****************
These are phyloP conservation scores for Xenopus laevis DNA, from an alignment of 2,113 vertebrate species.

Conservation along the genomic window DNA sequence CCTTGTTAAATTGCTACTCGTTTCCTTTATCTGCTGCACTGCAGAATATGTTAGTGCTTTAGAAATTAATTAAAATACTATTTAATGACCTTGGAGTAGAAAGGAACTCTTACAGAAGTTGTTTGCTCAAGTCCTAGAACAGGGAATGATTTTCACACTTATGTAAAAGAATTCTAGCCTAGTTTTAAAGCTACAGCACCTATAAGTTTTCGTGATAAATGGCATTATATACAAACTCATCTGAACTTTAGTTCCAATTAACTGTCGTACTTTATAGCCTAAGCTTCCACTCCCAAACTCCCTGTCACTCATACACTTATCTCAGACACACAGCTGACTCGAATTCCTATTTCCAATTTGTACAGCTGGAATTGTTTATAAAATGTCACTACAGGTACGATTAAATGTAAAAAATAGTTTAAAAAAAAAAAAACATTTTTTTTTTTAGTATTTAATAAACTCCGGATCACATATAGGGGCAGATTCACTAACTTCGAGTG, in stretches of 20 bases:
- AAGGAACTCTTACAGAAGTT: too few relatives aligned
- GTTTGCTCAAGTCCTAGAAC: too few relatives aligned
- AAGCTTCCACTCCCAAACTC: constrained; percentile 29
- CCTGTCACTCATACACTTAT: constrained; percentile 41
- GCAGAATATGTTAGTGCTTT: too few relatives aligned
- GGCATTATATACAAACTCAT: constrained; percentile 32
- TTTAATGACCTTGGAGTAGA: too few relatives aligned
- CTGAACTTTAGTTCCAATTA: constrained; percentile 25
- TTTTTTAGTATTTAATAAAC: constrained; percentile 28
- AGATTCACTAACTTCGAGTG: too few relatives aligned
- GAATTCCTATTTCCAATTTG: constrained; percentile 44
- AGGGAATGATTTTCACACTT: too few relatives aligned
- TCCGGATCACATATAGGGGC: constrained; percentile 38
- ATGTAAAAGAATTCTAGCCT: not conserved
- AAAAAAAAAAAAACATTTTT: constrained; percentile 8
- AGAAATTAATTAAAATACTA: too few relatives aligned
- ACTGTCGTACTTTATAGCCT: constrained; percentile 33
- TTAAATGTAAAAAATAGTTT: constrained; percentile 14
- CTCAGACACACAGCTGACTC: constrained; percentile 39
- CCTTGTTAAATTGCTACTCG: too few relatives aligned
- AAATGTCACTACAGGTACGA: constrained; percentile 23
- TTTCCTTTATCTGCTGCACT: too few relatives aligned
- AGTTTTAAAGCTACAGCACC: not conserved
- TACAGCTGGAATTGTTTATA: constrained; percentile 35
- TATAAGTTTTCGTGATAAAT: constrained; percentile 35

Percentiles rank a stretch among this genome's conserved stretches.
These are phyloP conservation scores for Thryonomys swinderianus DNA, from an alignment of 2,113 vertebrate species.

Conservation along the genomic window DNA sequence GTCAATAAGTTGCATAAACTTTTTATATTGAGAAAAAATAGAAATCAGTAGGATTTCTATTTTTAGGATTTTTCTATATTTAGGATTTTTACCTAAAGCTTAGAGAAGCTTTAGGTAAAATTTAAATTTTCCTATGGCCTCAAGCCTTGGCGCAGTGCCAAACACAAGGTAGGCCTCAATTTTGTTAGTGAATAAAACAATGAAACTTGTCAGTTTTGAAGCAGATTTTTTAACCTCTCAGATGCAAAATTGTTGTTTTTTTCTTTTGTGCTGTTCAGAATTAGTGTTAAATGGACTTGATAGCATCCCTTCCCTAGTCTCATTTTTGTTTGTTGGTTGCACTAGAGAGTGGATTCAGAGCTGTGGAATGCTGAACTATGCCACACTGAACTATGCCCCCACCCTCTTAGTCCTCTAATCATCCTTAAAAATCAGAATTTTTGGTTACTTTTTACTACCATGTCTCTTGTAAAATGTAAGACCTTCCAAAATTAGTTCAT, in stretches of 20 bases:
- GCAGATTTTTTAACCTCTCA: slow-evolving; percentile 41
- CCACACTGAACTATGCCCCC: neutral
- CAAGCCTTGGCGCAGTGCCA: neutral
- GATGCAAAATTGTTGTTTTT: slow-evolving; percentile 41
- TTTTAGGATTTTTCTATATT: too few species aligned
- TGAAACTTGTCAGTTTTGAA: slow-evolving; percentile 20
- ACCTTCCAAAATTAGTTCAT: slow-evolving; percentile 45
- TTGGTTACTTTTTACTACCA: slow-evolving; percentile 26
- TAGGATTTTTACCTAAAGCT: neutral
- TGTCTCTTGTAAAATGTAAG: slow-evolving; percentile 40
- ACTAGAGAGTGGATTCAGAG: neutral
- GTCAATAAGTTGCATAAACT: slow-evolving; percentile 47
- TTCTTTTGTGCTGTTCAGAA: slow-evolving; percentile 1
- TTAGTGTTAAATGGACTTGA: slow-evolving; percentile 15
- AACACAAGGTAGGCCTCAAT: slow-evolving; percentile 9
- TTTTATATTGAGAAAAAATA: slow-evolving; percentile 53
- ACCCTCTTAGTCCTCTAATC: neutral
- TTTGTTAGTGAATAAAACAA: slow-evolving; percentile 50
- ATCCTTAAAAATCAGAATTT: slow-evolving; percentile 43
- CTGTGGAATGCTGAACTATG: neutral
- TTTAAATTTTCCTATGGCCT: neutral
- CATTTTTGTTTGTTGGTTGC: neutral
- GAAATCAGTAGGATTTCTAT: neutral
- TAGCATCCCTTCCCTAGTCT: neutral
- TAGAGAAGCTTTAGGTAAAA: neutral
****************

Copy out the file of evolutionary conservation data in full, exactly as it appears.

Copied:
These are phyloP conservation scores for Xenopus laevis DNA, from an alignment of 2,113 vertebrate species.

Conservation along the genomic window DNA sequence CCTTGTTAAATTGCTACTCGTTTCCTTTATCTGCTGCACTGCAGAATATGTTAGTGCTTTAGAAATTAATTAAAATACTATTTAATGACCTTGGAGTAGAAAGGAACTCTTACAGAAGTTGTTTGCTCAAGTCCTAGAACAGGGAATGATTTTCACACTTATGTAAAAGAATTCTAGCCTAGTTTTAAAGCTACAGCACCTATAAGTTTTCGTGATAAATGGCATTATATACAAACTCATCTGAACTTTAGTTCCAATTAACTGTCGTACTTTATAGCCTAAGCTTCCACTCCCAAACTCCCTGTCACTCATACACTTATCTCAGACACACAGCTGACTCGAATTCCTATTTCCAATTTGTACAGCTGGAATTGTTTATAAAATGTCACTACAGGTACGATTAAATGTAAAAAATAGTTTAAAAAAAAAAAAACATTTTTTTTTTTAGTATTTAATAAACTCCGGATCACATATAGGGGCAGATTCACTAACTTCGAGTG, in stretches of 20 bases:
- AAGGAACTCTTACAGAAGTT: too few relatives aligned
- GTTTGCTCAAGTCCTAGAAC: too few relatives aligned
- AAGCTTCCACTCCCAAACTC: constrained; percentile 29
- CCTGTCACTCATACACTTAT: constrained; percentile 41
- GCAGAATATGTTAGTGCTTT: too few relatives aligned
- GGCATTATATACAAACTCAT: constrained; percentile 32
- TTTAATGACCTTGGAGTAGA: too few relatives aligned
- CTGAACTTTAGTTCCAATTA: constrained; percentile 25
- TTTTTTAGTATTTAATAAAC: constrained; percentile 28
- AGATTCACTAACTTCGAGTG: too few relatives aligned
- GAATTCCTATTTCCAATTTG: constrained; percentile 44
- AGGGAATGATTTTCACACTT: too few relatives aligned
- TCCGGATCACATATAGGGGC: constrained; percentile 38
- ATGTAAAAGAATTCTAGCCT: not conserved
- AAAAAAAAAAAAACATTTTT: constrained; percentile 8
- AGAAATTAATTAAAATACTA: too few relatives aligned
- ACTGTCGTACTTTATAGCCT: constrained; percentile 33
- TTAAATGTAAAAAATAGTTT: constrained; percentile 14
- CTCAGACACACAGCTGACTC: constrained; percentile 39
- CCTTGTTAAATTGCTACTCG: too few relatives aligned
- AAATGTCACTACAGGTACGA: constrained; percentile 23
- TTTCCTTTATCTGCTGCACT: too few relatives aligned
- AGTTTTAAAGCTACAGCACC: not conserved
- TACAGCTGGAATTGTTTATA: constrained; percentile 35
- TATAAGTTTTCGTGATAAAT: constrained; percentile 35

Percentiles rank a stretch among this genome's conserved stretches.
These are phyloP conservation scores for Thryonomys swinderianus DNA, from an alignment of 2,113 vertebrate species.

Conservation along the genomic window DNA sequence GTCAATAAGTTGCATAAACTTTTTATATTGAGAAAAAATAGAAATCAGTAGGATTTCTATTTTTAGGATTTTTCTATATTTAGGATTTTTACCTAAAGCTTAGAGAAGCTTTAGGTAAAATTTAAATTTTCCTATGGCCTCAAGCCTTGGCGCAGTGCCAAACACAAGGTAGGCCTCAATTTTGTTAGTGAATAAAACAATGAAACTTGTCAGTTTTGAAGCAGATTTTTTAACCTCTCAGATGCAAAATTGTTGTTTTTTTCTTTTGTGCTGTTCAGAATTAGTGTTAAATGGACTTGATAGCATCCCTTCCCTAGTCTCATTTTTGTTTGTTGGTTGCACTAGAGAGTGGATTCAGAGCTGTGGAATGCTGAACTATGCCACACTGAACTATGCCCCCACCCTCTTAGTCCTCTAATCATCCTTAAAAATCAGAATTTTTGGTTACTTTTTACTACCATGTCTCTTGTAAAATGTAAGACCTTCCAAAATTAGTTCAT, in stretches of 20 bases:
- GCAGATTTTTTAACCTCTCA: slow-evolving; percentile 41
- CCACACTGAACTATGCCCCC: neutral
- CAAGCCTTGGCGCAGTGCCA: neutral
- GATGCAAAATTGTTGTTTTT: slow-evolving; percentile 41
- TTTTAGGATTTTTCTATATT: too few species aligned
- TGAAACTTGTCAGTTTTGAA: slow-evolving; percentile 20
- ACCTTCCAAAATTAGTTCAT: slow-evolving; percentile 45
- TTGGTTACTTTTTACTACCA: slow-evolving; percentile 26
- TAGGATTTTTACCTAAAGCT: neutral
- TGTCTCTTGTAAAATGTAAG: slow-evolving; percentile 40
- ACTAGAGAGTGGATTCAGAG: neutral
- GTCAATAAGTTGCATAAACT: slow-evolving; percentile 47
- TTCTTTTGTGCTGTTCAGAA: slow-evolving; percentile 1
- TTAGTGTTAAATGGACTTGA: slow-evolving; percentile 15
- AACACAAGGTAGGCCTCAAT: slow-evolving; percentile 9
- TTTTATATTGAGAAAAAATA: slow-evolving; percentile 53
- ACCCTCTTAGTCCTCTAATC: neutral
- TTTGTTAGTGAATAAAACAA: slow-evolving; percentile 50
- ATCCTTAAAAATCAGAATTT: slow-evolving; percentile 43
- CTGTGGAATGCTGAACTATG: neutral
- TTTAAATTTTCCTATGGCCT: neutral
- CATTTTTGTTTGTTGGTTGC: neutral
- GAAATCAGTAGGATTTCTAT: neutral
- TAGCATCCCTTCCCTAGTCT: neutral
- TAGAGAAGCTTTAGGTAAAA: neutral